Whether you’re in Wentzville, St. Charles, St. Louis, or any city in the state of Missouri, if you’re a rental property landlord, you need to make sure you are abiding by the Missouri Landlord Tenant Law. Below, we are going to break down some of the important aspects of these rental property laws, so you can make sure you are in full compliance.
Neglecting Repairs. Did you know that your tenant has the right to withhold up to one-half month’s rent if a Missouri landlord neglects a property? It’s true. On the occasion where a landlord isn’t making proper repairs of code violations, the tenant can withhold rent. If the tenant gives the landlord 14 days notice, and the landlord still doesn’t make the repairs, then the tenant can withhold $300 or one-half month’s rent, whichever is greater. In order to do this, the tenant must also meet the following:
- The tenant must have lived in the property for at least six consecutive months.
- The tenant has paid all rent owed.
- The tenant is not in violation of the lease.
- The tenant has provided written notice to the landlord and the tenant’s plan to remedy the situation.
- The tenant has allowed at least 14 days for the landlord to respond to the notice.
The condition affects the sanitation, security, or habitability of the property and violates city code.
The best way to avoid getting in this type of situation is to make sure your lease states which repairs the tenant is responsible for, and which repairs the landlord is responsible for. You should also make sure that your rental property passes any municipality or city occupancy inspections prior to the tenant moving in, so that you can ensure it meets all code requirements. Most municipalities in both St. Louis and St. Charles county require these inspections.
Security Deposit. In the state of Missouri, the landlord cannot charge more than two months’ rent as a security deposit. Once the lease has ended, the landlord has 30 days to return the security deposit to the tenant, along with an itemized list of damages for which any part of the security deposit was withheld. When the landlord, or property management company, conducts the move out condition report, the landlord must notify the tenant of the time and date they plan to inspect the rental home, and it must be during a reasonable time.
The security deposit can be withheld to pay for damages (not from normal wear and tear), unpaid rent, or lost rent due to the tenant moving out without enough notice. In no circumstances is the tenant allowed to use the security deposit to pay last month’s rent. If the landlord has wrongfully withheld either all or a portion of the security deposit, the tenant may sue to recover up to twice the amount of what was wrongfully withheld. So, let’s say the property manager withholds $200 of the security deposit for cleaning out the gutters because they were completely full when the tenant moved out. The tenant, after reading their lease, finds there is nothing written out that they are responsible for keeping the gutters cleaned. The tenant sues the landlord, and the judge awards the tenant not the $200 originally withheld, but $400. Know your lease, and know what you can withhold.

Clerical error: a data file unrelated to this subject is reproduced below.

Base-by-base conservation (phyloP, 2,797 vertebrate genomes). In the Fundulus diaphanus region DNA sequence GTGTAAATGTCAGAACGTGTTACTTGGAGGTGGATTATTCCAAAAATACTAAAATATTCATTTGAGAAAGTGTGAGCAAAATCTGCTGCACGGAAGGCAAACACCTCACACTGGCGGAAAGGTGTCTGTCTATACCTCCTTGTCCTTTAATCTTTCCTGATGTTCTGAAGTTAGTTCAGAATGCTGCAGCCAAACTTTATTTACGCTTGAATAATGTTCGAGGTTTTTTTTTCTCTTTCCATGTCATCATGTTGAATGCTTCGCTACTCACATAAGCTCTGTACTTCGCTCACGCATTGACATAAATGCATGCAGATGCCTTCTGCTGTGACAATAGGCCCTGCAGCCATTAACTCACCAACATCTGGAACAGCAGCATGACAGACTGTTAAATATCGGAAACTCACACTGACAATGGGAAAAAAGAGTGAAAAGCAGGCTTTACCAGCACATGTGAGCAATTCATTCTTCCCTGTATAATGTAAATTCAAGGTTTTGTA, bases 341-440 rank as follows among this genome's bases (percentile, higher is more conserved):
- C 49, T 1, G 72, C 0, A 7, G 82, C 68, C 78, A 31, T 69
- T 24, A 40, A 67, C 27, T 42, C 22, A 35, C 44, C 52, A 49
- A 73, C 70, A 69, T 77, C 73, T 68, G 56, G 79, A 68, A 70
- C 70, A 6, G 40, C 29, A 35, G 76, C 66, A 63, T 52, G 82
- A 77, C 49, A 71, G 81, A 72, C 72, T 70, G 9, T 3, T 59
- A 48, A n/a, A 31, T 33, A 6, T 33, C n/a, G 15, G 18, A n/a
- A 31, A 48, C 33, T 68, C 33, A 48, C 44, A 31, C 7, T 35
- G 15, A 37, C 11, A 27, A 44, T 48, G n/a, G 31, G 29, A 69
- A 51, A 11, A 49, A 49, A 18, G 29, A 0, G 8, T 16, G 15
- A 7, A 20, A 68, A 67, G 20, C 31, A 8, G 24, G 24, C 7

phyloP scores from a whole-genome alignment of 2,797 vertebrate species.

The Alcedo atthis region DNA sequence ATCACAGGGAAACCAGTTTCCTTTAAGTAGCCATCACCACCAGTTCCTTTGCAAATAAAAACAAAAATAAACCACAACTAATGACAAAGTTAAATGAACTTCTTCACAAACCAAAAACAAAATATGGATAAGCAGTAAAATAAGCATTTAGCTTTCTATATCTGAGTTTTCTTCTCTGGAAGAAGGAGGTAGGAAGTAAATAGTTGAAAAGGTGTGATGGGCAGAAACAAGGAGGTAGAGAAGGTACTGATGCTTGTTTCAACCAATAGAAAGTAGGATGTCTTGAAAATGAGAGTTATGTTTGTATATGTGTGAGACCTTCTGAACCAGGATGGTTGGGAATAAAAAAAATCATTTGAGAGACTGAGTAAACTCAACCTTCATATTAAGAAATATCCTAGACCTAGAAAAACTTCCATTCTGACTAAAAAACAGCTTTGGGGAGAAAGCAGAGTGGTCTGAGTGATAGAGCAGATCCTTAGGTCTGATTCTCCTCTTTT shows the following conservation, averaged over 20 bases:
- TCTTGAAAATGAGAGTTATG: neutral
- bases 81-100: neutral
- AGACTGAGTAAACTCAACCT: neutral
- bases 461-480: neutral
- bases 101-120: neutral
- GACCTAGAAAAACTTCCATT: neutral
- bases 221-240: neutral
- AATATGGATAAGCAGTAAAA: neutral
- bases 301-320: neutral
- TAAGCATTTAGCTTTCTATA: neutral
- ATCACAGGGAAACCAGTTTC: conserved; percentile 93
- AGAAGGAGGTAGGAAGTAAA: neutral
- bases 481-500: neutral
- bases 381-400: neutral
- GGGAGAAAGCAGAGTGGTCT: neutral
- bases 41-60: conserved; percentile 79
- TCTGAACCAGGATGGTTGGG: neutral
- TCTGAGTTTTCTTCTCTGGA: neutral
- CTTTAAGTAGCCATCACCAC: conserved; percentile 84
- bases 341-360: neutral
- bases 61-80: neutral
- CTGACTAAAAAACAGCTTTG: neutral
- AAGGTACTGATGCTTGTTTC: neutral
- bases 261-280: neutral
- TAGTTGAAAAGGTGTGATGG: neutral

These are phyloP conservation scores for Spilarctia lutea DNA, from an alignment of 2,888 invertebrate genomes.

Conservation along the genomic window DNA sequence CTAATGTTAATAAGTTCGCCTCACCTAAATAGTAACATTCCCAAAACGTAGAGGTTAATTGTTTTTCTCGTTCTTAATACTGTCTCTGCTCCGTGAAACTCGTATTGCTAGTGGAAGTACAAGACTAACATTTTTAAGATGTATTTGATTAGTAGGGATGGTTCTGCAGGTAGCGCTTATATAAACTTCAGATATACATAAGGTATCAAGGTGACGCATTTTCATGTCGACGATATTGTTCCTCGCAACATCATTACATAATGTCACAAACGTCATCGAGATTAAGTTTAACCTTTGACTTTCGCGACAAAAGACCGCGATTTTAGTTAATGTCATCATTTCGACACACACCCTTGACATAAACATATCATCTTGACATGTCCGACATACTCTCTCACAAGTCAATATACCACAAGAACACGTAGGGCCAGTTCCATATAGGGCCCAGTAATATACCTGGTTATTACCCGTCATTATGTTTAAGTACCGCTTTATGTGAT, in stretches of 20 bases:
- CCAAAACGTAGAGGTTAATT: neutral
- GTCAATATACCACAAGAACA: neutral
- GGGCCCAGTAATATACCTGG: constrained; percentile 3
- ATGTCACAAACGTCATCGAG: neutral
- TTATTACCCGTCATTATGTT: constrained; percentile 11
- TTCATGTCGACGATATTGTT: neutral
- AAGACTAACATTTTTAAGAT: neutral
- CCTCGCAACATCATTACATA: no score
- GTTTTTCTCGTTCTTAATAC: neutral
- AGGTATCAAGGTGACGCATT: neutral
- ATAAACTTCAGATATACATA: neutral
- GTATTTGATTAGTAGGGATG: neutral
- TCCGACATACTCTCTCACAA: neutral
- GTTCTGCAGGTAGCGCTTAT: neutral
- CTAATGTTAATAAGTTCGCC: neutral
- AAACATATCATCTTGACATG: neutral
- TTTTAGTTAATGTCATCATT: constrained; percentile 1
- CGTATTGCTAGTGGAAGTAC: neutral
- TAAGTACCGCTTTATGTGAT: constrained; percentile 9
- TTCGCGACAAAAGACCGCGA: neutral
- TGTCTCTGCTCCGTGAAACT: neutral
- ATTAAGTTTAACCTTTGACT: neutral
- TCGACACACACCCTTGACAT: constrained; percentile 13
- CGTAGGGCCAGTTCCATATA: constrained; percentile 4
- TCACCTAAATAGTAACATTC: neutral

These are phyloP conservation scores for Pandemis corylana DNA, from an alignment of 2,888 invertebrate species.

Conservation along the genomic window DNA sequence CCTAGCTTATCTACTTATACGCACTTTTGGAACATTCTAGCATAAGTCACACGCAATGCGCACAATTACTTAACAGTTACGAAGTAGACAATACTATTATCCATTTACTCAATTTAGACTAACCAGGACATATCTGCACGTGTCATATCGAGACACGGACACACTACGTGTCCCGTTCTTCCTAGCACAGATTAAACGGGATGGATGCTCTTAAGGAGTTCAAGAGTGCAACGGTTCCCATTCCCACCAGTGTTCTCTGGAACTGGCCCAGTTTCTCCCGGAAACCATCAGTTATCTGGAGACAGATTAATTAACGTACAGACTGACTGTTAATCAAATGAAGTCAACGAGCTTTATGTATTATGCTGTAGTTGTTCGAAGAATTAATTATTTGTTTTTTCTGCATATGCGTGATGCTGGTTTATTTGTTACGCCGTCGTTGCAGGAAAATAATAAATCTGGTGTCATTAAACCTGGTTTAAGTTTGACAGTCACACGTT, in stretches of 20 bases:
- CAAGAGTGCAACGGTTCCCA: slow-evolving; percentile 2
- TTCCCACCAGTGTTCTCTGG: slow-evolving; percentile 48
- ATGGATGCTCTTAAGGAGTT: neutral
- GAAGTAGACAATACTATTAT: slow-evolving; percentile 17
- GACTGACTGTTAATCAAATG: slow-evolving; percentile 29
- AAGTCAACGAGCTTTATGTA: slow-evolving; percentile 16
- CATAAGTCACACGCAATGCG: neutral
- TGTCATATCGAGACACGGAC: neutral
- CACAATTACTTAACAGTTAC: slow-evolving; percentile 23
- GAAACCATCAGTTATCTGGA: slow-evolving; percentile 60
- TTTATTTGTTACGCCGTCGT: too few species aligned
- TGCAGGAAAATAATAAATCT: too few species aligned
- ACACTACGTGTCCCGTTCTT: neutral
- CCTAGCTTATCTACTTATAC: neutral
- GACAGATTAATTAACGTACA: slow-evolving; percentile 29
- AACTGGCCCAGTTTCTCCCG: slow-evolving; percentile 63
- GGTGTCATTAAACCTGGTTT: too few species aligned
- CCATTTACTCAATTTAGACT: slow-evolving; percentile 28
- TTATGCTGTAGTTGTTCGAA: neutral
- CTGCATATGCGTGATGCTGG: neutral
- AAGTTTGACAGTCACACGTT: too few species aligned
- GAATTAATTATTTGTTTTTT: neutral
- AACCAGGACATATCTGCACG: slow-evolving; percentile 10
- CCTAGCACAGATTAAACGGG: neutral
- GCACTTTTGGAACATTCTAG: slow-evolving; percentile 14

The best way to avoid this is to 1) know what your lease says, of course and 2) Complete a thorough condition report of the property before the tenant moves in, and after the tenant moves out. Take a ton of photos and video, so that every inch of the rental property is documented. That way, if needed, you can prove in court what damage was caused by the tenant. When you’re itemizing out what you’re withholding from the security deposit, imagine each time, for each deduction, being in front of a judge.
Evictions. If you have to evict a tenant in Missouri, be sure you know the law. The tenant can only be evicted with a court order. The tenant will receive a notice that an eviction lawsuit has been filed, and the tenant will have the opportunity to come to court and defend their case before the eviction is filed. In Missouri, tenants can be evicted for the following reasons:
- Not paying rent.
- Damaging the property.
- Violating the terms of the lease.
- Injuring the landlord or another occupant/tenant
- Allowing drug-related activity on the premises.
- Gambling illegally on the premises.
- Not vacating at the end of the lease term.
- Allowing someone to live in the property whom the landlord had previously excluded.
As a rental property owner, it is your responsibility to understand the basics of Missouri landlord/tenant law. And you also want to make sure that your property management company is well versed as well. If you have particular questions, feel free to reach out to us.
Source: Missouri’s Landlord-Tenant Law, Eric Schmitt Missouri Attorney General – https://ago.mo.gov/docs/default-source/publications/landlord-tenantlaw.pdf?sfvrsn=4%20